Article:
Sir Roger Gilbert Bannister (born in 1929) is a British former athlete best known as the first man to run the mile in less than four minutes. Bannister became a distinguished neurologist and Master of Pembroke College, Oxford and retired in 2001.
This historic event took place on May 6, 1954 during a meet between British AAA and Oxford University at Iffley Road Track in Oxford. It was watched by about 3,000 spectators. With winds up to 25 miles per hour prior to the event, Bannister had said twice that he was reluctant to run, to conserve his energy and efforts to break the 4-minute barrier at another meet.
However, the winds dropped just before the race was scheduled to begin, and Bannister did run. His time was 3 min 59.4 s. Two other runners, Brasher and Chataway, provided pacing while completing the race. Both went on to establish their own track careers. The race was broadcast live by BBC Radio and commented on by Harold Abrahams, of "Chariots of Fire" fame.
The stadium announcer for the race was Norris McWhirter, who went on to publish and edit the Guinness Book of Records. He famously "teased" the crowd by drawing out the announcement of the time Bannister ran as long as possible:
"Ladies and gentlemen, here is the result of event 9, the one-mile: 1st, No. 41, R.G. Bannister, Amateur Athletic Association and formerly of Exeter and Merton Colleges, Oxford, with a time which is a new meeting and track record, and which - subject to ratification - will be a new English Native, British National, All-Comers, European, British Empire, and World Record. The time was 3..."
The roar of the crowd drowned out the rest of the announcement.
The claim that a 4-minute mile was once thought to be impossible by informed observers was and is a widely propagated myth cooked up by sportswriters and debunked by Bannister himself in his memoir, The Four Minute Mile, 1955.
The reason the myth took hold was that 4 minutes was a nice round number which was slightly better (1.4 seconds) than the world record for nine years—longer than it probably otherwise would have been because of the effect of World War II in interrupting athletic progress in the combatant countries.
Swedish runners Gunder Hagg and Arne Andersson, in a series of head-to-head races in the period 1942–45, had already lowered the world mile record by 5 seconds to the pre-Bannister record. What is still impressive to knowledgeable track fans is that Bannister ran a 4-minute mile on very low-mileage training by modern standards.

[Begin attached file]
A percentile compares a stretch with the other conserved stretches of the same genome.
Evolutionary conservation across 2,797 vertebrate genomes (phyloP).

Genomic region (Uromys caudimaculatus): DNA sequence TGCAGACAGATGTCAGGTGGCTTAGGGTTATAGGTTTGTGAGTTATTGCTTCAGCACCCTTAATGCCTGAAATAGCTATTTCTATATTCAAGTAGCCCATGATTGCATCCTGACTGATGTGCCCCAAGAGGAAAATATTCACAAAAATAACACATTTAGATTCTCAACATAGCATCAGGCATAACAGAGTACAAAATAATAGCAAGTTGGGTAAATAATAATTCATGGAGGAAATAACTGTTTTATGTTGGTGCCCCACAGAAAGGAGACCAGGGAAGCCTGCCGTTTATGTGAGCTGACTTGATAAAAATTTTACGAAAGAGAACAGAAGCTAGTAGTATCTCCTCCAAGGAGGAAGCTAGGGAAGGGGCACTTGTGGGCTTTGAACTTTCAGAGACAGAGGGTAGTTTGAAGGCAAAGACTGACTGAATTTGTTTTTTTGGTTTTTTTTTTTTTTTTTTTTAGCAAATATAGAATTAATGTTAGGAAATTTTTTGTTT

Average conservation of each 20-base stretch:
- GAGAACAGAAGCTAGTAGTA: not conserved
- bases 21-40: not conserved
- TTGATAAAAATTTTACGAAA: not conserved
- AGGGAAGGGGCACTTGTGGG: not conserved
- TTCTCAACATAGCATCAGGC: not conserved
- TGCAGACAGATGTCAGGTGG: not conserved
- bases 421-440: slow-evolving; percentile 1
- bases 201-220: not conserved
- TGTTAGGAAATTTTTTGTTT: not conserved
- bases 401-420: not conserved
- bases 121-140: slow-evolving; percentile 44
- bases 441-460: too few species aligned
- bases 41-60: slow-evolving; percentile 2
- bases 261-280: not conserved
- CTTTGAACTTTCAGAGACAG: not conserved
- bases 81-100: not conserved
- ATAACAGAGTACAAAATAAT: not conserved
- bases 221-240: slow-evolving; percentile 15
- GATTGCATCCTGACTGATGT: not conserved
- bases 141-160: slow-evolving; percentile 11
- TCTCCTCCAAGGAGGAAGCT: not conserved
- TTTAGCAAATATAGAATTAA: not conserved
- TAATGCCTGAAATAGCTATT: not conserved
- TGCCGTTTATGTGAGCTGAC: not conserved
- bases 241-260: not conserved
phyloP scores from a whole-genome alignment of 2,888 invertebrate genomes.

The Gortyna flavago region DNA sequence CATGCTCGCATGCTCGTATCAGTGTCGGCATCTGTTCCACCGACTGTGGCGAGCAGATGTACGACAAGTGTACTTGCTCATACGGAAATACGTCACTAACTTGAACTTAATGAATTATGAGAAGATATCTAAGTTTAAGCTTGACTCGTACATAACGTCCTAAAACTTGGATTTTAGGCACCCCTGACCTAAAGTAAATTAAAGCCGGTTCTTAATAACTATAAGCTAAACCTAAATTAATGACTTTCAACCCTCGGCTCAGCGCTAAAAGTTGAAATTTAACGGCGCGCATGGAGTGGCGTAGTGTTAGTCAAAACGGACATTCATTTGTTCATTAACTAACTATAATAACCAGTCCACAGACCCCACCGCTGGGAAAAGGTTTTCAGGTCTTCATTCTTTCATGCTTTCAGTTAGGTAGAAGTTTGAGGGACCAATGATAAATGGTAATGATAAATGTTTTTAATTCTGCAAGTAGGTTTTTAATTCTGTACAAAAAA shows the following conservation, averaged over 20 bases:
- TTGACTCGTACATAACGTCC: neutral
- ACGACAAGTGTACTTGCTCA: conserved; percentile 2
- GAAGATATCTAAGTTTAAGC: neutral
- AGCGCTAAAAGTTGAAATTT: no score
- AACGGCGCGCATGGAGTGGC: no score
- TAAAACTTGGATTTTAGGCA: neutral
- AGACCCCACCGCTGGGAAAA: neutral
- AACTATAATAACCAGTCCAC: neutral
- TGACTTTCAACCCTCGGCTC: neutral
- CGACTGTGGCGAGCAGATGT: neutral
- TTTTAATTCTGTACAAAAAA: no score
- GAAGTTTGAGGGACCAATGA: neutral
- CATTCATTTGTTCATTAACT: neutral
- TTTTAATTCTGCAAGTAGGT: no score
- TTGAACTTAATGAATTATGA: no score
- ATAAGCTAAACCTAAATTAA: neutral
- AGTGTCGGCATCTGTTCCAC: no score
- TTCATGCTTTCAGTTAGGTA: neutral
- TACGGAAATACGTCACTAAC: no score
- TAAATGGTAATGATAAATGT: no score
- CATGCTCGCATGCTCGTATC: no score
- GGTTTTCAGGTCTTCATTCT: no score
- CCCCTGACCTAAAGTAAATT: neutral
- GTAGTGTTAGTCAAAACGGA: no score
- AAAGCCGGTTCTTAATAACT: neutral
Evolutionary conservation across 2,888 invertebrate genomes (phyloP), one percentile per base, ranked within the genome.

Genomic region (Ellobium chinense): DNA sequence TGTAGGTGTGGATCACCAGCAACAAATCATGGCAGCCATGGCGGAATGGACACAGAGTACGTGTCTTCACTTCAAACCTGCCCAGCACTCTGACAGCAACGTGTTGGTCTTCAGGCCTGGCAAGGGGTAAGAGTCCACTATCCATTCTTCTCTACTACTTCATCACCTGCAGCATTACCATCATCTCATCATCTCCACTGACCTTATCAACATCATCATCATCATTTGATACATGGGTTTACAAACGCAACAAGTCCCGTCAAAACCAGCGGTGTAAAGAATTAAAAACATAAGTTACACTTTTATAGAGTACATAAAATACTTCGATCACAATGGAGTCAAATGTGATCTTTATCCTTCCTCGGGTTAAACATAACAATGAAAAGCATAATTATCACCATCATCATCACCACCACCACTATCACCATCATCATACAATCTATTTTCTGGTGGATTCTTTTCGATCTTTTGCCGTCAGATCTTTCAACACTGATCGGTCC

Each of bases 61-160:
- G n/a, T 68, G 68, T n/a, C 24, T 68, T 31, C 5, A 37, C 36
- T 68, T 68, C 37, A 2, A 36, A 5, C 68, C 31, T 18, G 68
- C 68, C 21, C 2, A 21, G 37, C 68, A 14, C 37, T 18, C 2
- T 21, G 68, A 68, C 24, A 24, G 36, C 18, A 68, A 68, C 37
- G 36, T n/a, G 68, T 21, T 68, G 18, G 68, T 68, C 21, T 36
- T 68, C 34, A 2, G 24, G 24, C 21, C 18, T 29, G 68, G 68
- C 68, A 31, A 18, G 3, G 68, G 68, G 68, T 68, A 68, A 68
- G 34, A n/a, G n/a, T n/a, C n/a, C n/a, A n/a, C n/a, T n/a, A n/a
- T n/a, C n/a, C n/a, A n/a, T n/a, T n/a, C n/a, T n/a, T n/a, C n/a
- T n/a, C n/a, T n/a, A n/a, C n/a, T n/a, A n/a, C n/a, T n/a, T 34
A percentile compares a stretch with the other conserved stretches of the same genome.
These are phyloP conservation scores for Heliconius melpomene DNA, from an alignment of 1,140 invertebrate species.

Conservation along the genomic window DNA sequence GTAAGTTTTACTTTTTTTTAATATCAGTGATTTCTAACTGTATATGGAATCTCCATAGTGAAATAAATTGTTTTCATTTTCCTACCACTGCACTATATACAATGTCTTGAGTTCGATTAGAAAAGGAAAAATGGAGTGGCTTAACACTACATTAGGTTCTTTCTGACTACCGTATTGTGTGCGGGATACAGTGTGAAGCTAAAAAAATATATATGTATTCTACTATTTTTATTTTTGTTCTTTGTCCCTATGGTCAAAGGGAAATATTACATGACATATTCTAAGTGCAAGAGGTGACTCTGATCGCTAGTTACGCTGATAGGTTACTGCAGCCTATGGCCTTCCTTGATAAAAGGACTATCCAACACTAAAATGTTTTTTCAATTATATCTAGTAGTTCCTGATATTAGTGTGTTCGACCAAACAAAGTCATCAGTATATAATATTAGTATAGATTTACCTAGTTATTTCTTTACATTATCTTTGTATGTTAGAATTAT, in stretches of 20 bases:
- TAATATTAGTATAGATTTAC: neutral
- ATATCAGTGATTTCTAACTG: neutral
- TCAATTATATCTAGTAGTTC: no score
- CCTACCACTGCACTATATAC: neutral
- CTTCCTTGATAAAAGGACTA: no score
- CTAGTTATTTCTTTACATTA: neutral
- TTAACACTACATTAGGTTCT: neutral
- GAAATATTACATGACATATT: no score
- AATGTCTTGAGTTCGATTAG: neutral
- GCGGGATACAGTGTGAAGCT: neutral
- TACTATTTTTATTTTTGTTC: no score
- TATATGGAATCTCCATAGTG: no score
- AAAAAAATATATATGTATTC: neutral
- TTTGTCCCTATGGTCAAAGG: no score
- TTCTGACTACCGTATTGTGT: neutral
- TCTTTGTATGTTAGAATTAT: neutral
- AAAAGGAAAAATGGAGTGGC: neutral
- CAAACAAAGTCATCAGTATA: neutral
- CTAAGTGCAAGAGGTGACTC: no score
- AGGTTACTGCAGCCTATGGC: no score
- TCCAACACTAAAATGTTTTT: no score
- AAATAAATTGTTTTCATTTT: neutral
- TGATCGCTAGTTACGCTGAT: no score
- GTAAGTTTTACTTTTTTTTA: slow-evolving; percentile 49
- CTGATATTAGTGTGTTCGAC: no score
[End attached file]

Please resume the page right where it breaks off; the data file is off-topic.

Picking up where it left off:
Just 46 days later on June 21 in Turku, Finland, Bannister's record was broken by his rival John Landy of Australia, with a time of 3 min 57.9 s, which the IAAF ratified as 3 min 58.0 s due to the rounding rules then in effect.
On August 7, at the 1954 British Empire and Commonwealth Games in Vancouver, B.C., Bannister competed against Landy for the first time in a race billed as "The Miracle Mile". They were the only two men in the world to have broken the 4-minute barrier, with Landy still holding the world record.
Landy led for most of the race, building a lead of 10 yards in the third lap (of four), but was overtaken on the last bend, and Bannister won in 3 min 58.8 s, with Landy 0.8 s behind in 3 minutes and 59.6 seconds.
Bannister and Landy have both pointed out that the crucial moment of the race was that at the moment when Bannister decided to try to pass Landy, Landy looked over his left shoulder to gauge Bannister's position and Bannister burst past him on the right, never relinquishing the lead. A larger-than-life bronze sculpture of the two men at this moment was created by Vancouver sculptor Jack Harman in 1967 and stood for many years at the entrance to Empire Stadium; after the stadium was demolished the sculpture was moved a short distance away to the Hastings and Renfrew entrance of the Pacific National Exhibition (PNE) fairgrounds. Regarding this sculpture, Landy quipped that "While Lot's wife was turned into a pillar of salt for looking back, I am probably the only one ever turned into bronze for looking back."
Bannister went on that season to win the "metric mile", the 1,500 m, at the European Championships in Berne on August 29, with a championship record in a time of 3 min 43.8 s. He then retired from athletics to concentrate on a career in neurology. (info from Wikipedia)